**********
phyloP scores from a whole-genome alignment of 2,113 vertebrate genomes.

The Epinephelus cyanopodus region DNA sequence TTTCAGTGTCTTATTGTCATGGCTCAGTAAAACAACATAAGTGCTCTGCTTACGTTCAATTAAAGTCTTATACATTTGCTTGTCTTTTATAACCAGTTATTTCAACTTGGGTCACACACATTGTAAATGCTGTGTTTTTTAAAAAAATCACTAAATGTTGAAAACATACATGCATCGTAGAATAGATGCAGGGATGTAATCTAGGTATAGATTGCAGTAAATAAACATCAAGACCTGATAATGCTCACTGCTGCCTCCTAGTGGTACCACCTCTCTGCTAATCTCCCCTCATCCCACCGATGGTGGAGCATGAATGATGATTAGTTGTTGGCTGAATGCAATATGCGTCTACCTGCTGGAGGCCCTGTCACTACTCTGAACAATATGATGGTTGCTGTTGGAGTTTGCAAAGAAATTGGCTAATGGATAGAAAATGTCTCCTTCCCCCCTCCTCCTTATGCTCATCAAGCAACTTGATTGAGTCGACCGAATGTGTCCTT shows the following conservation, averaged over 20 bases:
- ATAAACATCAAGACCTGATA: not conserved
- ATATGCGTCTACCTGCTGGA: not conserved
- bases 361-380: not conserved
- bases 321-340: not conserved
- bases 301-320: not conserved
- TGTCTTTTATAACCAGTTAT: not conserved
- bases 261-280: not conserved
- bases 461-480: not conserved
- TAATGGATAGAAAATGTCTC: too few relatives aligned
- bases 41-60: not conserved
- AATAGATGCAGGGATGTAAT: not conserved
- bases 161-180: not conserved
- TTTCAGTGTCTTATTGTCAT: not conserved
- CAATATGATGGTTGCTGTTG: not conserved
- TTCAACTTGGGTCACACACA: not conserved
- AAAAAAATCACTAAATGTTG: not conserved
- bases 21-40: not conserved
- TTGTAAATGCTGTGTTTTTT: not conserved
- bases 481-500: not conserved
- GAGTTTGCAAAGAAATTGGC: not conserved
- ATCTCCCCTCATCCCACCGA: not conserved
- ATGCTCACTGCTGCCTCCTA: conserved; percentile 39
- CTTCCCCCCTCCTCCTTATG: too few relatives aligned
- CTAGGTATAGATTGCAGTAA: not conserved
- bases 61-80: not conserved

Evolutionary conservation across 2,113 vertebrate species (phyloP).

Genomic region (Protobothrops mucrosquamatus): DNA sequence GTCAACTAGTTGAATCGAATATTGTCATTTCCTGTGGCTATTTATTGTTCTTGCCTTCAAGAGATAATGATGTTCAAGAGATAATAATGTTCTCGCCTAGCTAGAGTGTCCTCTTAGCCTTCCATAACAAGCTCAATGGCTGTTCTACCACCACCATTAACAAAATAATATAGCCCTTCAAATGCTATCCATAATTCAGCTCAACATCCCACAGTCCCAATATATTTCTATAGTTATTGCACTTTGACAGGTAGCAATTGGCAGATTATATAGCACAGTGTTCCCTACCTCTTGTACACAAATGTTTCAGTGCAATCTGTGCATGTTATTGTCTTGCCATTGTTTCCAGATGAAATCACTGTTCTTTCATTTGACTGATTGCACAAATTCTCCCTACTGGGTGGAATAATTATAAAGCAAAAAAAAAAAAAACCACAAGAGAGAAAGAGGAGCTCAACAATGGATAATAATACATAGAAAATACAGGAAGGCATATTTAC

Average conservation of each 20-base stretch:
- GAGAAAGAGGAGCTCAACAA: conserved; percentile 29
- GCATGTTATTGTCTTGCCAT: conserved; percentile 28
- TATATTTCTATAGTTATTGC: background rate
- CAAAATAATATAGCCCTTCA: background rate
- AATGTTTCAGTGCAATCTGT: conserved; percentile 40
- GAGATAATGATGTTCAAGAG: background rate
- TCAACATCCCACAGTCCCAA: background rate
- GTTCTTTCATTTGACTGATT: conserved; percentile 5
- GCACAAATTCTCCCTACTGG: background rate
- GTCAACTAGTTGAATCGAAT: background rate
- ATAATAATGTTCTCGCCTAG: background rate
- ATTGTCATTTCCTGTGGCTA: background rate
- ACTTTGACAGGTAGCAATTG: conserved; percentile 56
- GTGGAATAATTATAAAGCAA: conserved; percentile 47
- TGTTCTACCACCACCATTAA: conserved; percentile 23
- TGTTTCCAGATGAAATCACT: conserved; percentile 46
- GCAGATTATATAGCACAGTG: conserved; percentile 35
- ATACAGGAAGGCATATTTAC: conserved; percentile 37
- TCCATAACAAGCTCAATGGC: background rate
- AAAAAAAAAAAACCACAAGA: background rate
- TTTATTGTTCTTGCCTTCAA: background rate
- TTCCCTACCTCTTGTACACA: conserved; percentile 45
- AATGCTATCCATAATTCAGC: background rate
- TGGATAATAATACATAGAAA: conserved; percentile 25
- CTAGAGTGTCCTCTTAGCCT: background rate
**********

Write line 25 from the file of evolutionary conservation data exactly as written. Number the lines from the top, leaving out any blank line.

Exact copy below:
- CTTCCCCCCTCCTCCTTATG: too few relatives aligned